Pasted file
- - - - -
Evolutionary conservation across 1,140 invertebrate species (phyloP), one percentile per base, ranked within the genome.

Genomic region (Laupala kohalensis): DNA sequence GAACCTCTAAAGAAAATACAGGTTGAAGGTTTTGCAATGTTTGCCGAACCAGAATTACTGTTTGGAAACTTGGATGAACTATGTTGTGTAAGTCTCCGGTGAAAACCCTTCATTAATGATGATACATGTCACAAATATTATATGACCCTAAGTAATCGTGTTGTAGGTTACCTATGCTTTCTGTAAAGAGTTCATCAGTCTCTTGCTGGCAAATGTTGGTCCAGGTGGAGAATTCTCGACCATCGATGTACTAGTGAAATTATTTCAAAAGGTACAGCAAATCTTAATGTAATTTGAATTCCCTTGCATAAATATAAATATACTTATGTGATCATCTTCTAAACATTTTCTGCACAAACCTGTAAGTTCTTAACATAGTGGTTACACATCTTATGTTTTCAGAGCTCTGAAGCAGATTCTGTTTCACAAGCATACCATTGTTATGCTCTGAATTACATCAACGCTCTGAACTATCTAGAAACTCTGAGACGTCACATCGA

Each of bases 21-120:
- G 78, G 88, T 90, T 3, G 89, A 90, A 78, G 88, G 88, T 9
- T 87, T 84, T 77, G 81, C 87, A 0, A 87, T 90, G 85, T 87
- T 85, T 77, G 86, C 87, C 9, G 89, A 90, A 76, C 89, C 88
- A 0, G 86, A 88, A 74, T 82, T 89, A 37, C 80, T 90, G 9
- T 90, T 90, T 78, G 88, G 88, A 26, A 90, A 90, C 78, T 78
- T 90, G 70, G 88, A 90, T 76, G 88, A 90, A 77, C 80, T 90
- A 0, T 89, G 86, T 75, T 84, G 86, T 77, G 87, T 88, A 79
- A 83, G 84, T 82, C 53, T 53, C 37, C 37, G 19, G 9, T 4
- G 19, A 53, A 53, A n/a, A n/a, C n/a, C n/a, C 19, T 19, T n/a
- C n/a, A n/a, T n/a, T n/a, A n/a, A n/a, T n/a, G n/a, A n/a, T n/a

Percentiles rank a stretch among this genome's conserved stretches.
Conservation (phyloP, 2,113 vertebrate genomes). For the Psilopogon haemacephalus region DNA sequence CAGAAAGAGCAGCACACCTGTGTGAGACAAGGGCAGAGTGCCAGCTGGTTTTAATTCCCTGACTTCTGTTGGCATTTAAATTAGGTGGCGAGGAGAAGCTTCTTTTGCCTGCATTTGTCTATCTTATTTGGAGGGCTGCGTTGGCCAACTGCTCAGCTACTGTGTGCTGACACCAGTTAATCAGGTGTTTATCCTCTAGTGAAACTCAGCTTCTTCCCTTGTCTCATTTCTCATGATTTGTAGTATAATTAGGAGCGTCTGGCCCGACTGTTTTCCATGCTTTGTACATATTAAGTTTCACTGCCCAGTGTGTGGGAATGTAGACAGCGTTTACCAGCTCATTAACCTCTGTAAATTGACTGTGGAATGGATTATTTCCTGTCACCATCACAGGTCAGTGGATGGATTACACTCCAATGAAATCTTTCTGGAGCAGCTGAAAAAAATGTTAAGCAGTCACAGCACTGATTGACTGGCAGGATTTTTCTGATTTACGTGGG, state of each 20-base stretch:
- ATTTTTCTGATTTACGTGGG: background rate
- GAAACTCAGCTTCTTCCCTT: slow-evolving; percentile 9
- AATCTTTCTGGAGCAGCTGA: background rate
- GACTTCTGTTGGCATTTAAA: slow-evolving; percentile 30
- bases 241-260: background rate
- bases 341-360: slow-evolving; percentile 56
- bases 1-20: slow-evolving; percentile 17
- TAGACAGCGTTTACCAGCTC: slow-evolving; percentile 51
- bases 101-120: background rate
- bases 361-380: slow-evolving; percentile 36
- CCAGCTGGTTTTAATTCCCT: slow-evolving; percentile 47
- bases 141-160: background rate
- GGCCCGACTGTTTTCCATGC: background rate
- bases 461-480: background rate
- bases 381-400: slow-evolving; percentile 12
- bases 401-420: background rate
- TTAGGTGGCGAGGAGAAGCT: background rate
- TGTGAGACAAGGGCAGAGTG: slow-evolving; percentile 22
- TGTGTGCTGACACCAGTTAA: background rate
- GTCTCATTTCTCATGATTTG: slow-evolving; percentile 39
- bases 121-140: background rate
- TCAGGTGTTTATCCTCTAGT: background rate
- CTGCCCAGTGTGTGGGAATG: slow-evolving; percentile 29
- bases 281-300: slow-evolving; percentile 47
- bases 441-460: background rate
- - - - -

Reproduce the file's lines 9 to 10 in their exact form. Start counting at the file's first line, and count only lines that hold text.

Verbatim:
- T 90, G 70, G 88, A 90, T 76, G 88, A 90, A 77, C 80, T 90
- A 0, T 89, G 86, T 75, T 84, G 86, T 77, G 87, T 88, A 79